### EXAMPLE 1
## Generate two observations at each time from the same outcome
## distribution:
## Bin(40, 0.1) for state 1, Bin(40, 0.5) for state 2
dat$obs1[dat$state==1] <- rbinom(sum(dat$state==1), 40, 0.1)
dat$obs2[dat$state==1] <- rbinom(sum(dat$state==1), 40, 0.1)
dat$obs1[dat$state==2] <- rbinom(sum(dat$state==2), 40, 0.5)
dat$obs2[dat$state==2] <- rbinom(sum(dat$state==2), 40, 0.5)
dat$obs <- cbind(obs1 = dat$obs1, obs2 = dat$obs2)
## Fitted model should approximately recover true parameters
msm(obs ~ time, subject=subject, data=dat, qmatrix=two.q,
hmodel = list(hmmBinom(size=40, prob=0.2),
hmmBinom(size=40, prob=0.2)))
### EXAMPLE 2
## Generate two observations at each time from different
## outcome distributions:
## Bin(40, 0.1) and Bin(40, 0.2) for state 1,
dat$obs1 <- dat$obs2 <- NA
dat$obs1[dat$state==1] <- rbinom(sum(dat$state==1), 40, 0.1)
dat$obs2[dat$state==1] <- rbinom(sum(dat$state==1), 40, 0.2)
## Bin(40, 0.5) and Bin(40, 0.6) for state 2
dat$obs1[dat$state==2] <- rbinom(sum(dat$state==2), 40, 0.6)
dat$obs2[dat$state==2] <- rbinom(sum(dat$state==2), 40, 0.5)
dat$obs <- cbind(obs1 = dat$obs1, obs2 = dat$obs2)
## Fitted model should approximately recover true parameters
msm(obs ~ time, subject=subject, data=dat, qmatrix=two.q,
hmodel = list(hmmMV(hmmBinom(size=40, prob=0.3),
hmmBinom(size=40, prob=0.3)),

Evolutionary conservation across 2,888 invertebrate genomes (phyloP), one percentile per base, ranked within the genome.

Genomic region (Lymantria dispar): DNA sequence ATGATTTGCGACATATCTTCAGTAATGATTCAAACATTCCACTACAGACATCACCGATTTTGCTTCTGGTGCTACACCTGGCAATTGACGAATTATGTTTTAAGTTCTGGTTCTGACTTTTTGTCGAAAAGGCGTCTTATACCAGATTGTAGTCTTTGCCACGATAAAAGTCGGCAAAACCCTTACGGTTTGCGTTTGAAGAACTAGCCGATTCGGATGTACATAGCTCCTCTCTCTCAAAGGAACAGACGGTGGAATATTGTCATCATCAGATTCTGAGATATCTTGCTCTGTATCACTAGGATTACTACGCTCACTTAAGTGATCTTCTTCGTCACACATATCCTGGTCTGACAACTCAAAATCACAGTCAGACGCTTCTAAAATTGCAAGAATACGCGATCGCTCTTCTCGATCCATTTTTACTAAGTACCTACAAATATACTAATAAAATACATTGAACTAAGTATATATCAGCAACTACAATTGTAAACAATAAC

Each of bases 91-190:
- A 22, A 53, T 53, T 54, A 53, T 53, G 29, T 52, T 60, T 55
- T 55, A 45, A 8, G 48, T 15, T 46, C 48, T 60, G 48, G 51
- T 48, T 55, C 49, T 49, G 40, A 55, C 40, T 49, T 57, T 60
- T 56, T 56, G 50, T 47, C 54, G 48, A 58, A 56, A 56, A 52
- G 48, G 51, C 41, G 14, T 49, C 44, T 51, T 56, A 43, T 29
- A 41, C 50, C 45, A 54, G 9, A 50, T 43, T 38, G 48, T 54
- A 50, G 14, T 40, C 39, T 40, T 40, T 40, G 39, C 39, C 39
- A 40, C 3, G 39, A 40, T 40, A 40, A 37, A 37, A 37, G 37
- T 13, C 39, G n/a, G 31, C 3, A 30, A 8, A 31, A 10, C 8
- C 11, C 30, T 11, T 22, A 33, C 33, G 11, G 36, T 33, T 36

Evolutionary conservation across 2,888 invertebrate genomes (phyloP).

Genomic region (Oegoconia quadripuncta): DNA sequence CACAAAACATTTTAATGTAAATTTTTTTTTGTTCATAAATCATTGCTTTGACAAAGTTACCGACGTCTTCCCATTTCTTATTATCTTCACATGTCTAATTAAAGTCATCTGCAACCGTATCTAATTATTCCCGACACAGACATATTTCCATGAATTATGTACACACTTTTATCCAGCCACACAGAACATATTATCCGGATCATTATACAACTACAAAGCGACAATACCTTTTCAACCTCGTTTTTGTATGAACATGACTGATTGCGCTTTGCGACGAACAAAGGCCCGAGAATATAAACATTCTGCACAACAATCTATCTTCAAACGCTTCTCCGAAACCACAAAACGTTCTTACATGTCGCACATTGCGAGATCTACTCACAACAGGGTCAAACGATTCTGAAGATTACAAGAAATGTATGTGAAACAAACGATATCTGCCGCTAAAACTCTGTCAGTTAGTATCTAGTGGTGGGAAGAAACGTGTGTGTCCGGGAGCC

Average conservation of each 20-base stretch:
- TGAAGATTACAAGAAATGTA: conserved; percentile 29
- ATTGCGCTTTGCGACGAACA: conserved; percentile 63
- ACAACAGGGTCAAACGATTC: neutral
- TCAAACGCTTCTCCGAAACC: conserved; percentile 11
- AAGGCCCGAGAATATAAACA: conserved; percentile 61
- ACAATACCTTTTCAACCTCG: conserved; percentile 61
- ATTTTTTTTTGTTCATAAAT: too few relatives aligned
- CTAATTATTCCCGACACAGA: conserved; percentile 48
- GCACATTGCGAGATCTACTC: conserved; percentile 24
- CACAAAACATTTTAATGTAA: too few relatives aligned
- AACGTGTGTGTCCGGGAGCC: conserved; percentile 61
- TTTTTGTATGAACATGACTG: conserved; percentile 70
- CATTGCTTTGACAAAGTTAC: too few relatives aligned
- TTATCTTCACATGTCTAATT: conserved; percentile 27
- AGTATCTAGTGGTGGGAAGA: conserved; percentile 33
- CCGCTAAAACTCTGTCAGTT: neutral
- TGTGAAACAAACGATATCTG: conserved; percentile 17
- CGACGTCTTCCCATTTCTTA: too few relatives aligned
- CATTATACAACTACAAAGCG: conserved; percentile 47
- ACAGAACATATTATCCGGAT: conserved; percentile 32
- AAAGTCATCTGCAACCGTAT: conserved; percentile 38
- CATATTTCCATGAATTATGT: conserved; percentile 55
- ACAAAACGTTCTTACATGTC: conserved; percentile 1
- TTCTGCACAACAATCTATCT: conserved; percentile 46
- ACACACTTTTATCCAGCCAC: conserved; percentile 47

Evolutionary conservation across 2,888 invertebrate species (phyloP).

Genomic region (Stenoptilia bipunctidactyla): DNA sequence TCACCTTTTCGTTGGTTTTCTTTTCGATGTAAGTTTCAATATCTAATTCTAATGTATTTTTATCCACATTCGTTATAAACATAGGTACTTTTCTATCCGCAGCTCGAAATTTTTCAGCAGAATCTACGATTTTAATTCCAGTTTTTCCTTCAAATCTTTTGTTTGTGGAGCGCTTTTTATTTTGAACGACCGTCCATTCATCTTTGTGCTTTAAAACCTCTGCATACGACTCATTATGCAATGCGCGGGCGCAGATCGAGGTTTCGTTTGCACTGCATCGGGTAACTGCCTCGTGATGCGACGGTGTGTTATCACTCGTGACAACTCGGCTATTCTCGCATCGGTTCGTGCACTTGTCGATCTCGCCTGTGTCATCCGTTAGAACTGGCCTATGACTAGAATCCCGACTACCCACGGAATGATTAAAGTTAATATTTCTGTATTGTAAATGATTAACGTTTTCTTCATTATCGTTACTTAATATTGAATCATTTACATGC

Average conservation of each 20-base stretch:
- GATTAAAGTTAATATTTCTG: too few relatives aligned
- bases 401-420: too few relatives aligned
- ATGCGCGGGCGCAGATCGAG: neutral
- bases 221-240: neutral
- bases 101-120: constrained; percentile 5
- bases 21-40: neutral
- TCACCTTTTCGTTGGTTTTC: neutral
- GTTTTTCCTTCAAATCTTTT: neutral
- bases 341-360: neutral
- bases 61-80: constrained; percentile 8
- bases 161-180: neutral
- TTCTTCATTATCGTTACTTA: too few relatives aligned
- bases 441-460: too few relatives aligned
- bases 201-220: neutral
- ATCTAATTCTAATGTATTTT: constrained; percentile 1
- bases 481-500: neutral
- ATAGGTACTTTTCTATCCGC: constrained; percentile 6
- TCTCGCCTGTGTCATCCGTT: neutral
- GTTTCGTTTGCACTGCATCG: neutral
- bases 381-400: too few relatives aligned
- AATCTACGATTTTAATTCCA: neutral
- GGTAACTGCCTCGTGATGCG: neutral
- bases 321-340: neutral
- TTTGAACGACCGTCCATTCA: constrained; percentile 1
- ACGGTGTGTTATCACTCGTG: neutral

hmmMV(hmmBinom(size=40, prob=0.3),
hmmBinom(size=40, prob=0.3))),
control=list(maxit=10000))
``` |

```
Call:
msm(formula = obs ~ time, subject = subject, data = dat, qmatrix = two.q, hmodel = list(hmmBinom(size = 40, prob = 0.2), hmmBinom(size = 40, prob = 0.2)))
Optimisation probably not converged to the maximum likelihood.
optim() reported convergence but estimated Hessian not positive-definite.
-2 * log-likelihood: 3706.02
[Note, to obtain old print format, use "printold.msm"]
Warning message:
In msm(obs ~ time, subject = subject, data = dat, qmatrix = two.q, :
Optimisation has probably not converged to the maximum likelihood - Hessian is not positive definite.
Call:
msm(formula = obs ~ time, subject = subject, data = dat, qmatrix = two.q, hmodel = list(hmmMV(hmmBinom(size = 40, prob = 0.3), hmmBinom(size = 40, prob = 0.3)), hmmMV(hmmBinom(size = 40, prob = 0.3), hmmBinom(size = 40, prob = 0.3))), control = list(maxit = 10000))
Maximum likelihood estimates
Transition intensities
Baseline
State 1 - State 1 -0.09458 (-0.13940,-0.06416)
State 1 - State 2 0.09458 ( 0.06416, 0.13940)
Hidden Markov model, 2 states
State 1
Outcome 1 - binomial distribution
Estimate LCL UCL
size 40.0000000 NA NA
prob 0.1054793 0.0948457 0.1171507
Outcome 2 - binomial distribution
Estimate LCL UCL
size 40.0000000 NA NA
prob 0.1958908 0.1818942 0.2106871
State 2
Outcome 1 - binomial distribution
Estimate LCL UCL
size 40.0000000 NA NA
prob 0.5954564 0.5780108 0.612664
Outcome 2 - binomial distribution
Estimate LCL UCL
size 40.0000000 NA NA
prob 0.5110363 0.4933762 0.528669
-2 * log-likelihood: 1523.652
[Note, to obtain old print format, use "printold.msm"]
```